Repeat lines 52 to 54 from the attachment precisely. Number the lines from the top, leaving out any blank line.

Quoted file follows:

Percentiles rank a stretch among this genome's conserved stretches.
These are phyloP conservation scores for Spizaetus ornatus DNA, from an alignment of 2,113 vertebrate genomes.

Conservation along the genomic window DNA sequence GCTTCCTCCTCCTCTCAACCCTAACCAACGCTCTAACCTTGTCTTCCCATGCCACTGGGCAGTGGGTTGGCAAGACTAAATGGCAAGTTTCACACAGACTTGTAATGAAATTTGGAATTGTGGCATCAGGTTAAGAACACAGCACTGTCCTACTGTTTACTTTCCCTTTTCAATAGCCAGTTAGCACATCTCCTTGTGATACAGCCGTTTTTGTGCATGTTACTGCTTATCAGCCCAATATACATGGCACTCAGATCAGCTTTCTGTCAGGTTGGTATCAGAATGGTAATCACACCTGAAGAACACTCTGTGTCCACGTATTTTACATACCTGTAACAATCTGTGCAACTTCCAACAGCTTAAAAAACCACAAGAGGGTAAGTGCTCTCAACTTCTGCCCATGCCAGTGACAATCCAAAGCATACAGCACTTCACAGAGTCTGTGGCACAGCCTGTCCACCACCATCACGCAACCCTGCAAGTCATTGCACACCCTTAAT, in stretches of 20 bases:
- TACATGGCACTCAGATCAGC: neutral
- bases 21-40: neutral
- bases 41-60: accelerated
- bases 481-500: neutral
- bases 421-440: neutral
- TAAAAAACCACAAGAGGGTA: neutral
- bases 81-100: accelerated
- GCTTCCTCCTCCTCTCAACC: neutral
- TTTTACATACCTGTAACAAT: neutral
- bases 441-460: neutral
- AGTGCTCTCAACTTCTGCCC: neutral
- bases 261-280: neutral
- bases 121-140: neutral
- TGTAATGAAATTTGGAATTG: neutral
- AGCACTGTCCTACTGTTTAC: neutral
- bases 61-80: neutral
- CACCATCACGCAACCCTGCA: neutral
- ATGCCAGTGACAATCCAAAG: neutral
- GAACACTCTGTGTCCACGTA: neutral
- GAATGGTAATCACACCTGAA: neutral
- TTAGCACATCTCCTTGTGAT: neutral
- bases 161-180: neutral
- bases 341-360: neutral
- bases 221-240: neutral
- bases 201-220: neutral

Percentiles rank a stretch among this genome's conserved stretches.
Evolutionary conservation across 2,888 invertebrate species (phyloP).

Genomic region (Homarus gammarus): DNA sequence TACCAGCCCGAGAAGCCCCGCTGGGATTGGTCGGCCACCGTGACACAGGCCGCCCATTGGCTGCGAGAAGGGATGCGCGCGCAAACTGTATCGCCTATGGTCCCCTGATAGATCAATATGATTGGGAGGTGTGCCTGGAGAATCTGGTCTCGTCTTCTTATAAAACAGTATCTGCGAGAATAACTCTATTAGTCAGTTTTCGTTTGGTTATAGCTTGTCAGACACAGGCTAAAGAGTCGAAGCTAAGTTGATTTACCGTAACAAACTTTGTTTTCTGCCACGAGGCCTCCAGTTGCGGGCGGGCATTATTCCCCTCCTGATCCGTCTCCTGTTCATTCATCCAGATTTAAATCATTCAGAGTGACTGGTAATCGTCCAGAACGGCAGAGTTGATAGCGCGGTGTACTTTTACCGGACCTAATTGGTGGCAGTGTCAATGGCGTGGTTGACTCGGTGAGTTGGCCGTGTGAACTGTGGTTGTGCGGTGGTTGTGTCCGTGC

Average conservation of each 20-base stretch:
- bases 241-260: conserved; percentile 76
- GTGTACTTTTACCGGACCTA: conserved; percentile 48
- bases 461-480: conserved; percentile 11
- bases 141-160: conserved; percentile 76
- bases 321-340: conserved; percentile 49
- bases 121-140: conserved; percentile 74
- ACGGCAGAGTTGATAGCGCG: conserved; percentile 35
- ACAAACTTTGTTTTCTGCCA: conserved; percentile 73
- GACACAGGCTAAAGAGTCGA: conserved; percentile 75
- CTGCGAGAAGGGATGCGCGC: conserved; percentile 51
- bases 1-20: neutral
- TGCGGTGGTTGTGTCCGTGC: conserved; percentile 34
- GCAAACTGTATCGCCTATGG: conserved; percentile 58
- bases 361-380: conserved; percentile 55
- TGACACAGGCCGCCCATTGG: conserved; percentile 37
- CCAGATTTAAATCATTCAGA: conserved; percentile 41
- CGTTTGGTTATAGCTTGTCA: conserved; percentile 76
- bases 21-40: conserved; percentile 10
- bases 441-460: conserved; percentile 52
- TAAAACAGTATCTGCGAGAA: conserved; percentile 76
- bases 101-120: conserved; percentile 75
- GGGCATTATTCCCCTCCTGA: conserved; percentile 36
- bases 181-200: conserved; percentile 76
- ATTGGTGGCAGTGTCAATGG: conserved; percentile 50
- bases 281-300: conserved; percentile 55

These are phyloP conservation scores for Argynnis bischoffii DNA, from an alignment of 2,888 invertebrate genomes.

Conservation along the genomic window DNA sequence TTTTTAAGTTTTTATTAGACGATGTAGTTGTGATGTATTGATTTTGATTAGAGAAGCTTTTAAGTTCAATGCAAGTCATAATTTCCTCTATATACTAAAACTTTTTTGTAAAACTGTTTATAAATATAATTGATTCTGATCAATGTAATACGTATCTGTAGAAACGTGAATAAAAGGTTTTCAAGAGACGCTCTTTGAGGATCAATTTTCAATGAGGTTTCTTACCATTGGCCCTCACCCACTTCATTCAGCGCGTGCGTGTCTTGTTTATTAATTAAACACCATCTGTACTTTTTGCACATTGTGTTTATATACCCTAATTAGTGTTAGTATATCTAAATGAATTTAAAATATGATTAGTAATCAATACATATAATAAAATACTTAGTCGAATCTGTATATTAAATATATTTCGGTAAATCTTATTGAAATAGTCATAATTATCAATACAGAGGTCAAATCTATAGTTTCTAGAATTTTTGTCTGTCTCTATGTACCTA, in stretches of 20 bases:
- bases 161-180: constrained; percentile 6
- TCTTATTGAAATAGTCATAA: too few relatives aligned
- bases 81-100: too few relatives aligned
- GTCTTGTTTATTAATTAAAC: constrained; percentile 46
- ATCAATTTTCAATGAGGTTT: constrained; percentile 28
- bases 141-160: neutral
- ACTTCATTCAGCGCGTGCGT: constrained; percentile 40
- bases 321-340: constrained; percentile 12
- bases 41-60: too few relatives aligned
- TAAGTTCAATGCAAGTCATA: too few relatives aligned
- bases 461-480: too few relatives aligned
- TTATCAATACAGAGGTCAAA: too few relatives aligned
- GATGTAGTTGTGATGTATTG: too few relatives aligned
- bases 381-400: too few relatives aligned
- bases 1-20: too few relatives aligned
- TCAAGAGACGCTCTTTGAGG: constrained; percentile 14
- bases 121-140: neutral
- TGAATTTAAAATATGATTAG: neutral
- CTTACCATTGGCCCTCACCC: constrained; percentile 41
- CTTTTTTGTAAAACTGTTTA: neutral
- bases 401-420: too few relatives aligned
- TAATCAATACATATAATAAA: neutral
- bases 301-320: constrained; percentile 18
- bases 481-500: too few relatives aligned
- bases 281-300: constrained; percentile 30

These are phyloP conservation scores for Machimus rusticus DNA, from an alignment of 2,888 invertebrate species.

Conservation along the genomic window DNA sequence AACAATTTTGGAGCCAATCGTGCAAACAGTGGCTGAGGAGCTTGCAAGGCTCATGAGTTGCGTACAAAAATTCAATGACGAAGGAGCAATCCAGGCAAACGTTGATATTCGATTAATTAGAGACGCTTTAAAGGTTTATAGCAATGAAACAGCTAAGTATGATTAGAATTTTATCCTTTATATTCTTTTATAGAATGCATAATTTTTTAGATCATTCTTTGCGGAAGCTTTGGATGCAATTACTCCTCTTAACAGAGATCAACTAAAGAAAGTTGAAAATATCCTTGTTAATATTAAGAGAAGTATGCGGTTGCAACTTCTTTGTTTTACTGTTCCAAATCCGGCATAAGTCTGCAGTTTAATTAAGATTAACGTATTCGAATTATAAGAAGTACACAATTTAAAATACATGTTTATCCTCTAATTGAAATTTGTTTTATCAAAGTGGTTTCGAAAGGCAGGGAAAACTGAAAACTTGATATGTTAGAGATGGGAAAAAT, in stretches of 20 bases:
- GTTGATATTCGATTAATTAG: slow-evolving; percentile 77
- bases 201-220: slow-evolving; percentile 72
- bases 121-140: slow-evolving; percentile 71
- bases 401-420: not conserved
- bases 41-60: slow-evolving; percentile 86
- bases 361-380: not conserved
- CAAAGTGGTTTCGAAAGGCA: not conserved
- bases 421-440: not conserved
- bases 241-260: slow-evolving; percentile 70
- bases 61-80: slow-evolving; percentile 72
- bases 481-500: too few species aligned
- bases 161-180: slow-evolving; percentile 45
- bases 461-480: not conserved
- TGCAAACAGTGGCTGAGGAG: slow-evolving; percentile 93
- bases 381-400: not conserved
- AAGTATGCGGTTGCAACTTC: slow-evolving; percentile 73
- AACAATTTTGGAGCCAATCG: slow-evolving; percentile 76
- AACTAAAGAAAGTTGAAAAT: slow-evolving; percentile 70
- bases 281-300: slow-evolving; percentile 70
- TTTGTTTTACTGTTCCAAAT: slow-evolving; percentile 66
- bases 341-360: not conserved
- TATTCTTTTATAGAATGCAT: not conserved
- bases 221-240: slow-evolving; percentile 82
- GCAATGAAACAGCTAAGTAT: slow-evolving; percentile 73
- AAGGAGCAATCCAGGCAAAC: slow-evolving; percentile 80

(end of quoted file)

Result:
- TAAAACAGTATCTGCGAGAA: conserved; percentile 76
- bases 101-120: conserved; percentile 75
- GGGCATTATTCCCCTCCTGA: conserved; percentile 36